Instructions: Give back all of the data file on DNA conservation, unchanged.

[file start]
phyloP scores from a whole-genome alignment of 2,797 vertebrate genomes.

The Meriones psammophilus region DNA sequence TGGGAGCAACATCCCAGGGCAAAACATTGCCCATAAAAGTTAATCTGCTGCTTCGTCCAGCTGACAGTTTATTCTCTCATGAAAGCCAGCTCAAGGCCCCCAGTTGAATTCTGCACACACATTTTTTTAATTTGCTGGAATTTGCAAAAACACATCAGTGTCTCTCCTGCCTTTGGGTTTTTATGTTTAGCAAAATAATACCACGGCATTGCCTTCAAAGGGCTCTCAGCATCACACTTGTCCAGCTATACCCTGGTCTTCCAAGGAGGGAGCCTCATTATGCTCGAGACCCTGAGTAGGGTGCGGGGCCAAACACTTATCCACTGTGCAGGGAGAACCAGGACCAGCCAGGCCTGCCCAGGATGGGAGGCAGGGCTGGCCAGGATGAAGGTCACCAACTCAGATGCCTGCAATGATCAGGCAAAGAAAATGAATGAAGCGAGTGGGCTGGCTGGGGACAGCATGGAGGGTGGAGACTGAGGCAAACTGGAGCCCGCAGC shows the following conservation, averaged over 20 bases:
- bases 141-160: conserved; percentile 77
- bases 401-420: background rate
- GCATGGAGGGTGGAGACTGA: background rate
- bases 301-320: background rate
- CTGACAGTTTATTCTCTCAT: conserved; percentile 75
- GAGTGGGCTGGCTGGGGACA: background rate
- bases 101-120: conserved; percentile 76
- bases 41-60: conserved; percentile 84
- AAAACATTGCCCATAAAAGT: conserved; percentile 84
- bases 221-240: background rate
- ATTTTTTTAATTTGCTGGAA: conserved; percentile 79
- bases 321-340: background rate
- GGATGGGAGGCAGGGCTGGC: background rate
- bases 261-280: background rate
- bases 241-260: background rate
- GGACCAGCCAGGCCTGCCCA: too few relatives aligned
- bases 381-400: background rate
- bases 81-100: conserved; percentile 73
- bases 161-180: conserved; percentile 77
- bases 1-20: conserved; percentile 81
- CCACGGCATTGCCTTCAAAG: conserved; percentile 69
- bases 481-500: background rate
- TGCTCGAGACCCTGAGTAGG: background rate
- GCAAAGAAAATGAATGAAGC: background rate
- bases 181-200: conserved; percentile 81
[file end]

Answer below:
phyloP scores from a whole-genome alignment of 2,797 vertebrate genomes.

The Meriones psammophilus region DNA sequence TGGGAGCAACATCCCAGGGCAAAACATTGCCCATAAAAGTTAATCTGCTGCTTCGTCCAGCTGACAGTTTATTCTCTCATGAAAGCCAGCTCAAGGCCCCCAGTTGAATTCTGCACACACATTTTTTTAATTTGCTGGAATTTGCAAAAACACATCAGTGTCTCTCCTGCCTTTGGGTTTTTATGTTTAGCAAAATAATACCACGGCATTGCCTTCAAAGGGCTCTCAGCATCACACTTGTCCAGCTATACCCTGGTCTTCCAAGGAGGGAGCCTCATTATGCTCGAGACCCTGAGTAGGGTGCGGGGCCAAACACTTATCCACTGTGCAGGGAGAACCAGGACCAGCCAGGCCTGCCCAGGATGGGAGGCAGGGCTGGCCAGGATGAAGGTCACCAACTCAGATGCCTGCAATGATCAGGCAAAGAAAATGAATGAAGCGAGTGGGCTGGCTGGGGACAGCATGGAGGGTGGAGACTGAGGCAAACTGGAGCCCGCAGC shows the following conservation, averaged over 20 bases:
- bases 141-160: conserved; percentile 77
- bases 401-420: background rate
- GCATGGAGGGTGGAGACTGA: background rate
- bases 301-320: background rate
- CTGACAGTTTATTCTCTCAT: conserved; percentile 75
- GAGTGGGCTGGCTGGGGACA: background rate
- bases 101-120: conserved; percentile 76
- bases 41-60: conserved; percentile 84
- AAAACATTGCCCATAAAAGT: conserved; percentile 84
- bases 221-240: background rate
- ATTTTTTTAATTTGCTGGAA: conserved; percentile 79
- bases 321-340: background rate
- GGATGGGAGGCAGGGCTGGC: background rate
- bases 261-280: background rate
- bases 241-260: background rate
- GGACCAGCCAGGCCTGCCCA: too few relatives aligned
- bases 381-400: background rate
- bases 81-100: conserved; percentile 73
- bases 161-180: conserved; percentile 77
- bases 1-20: conserved; percentile 81
- CCACGGCATTGCCTTCAAAG: conserved; percentile 69
- bases 481-500: background rate
- TGCTCGAGACCCTGAGTAGG: background rate
- GCAAAGAAAATGAATGAAGC: background rate
- bases 181-200: conserved; percentile 81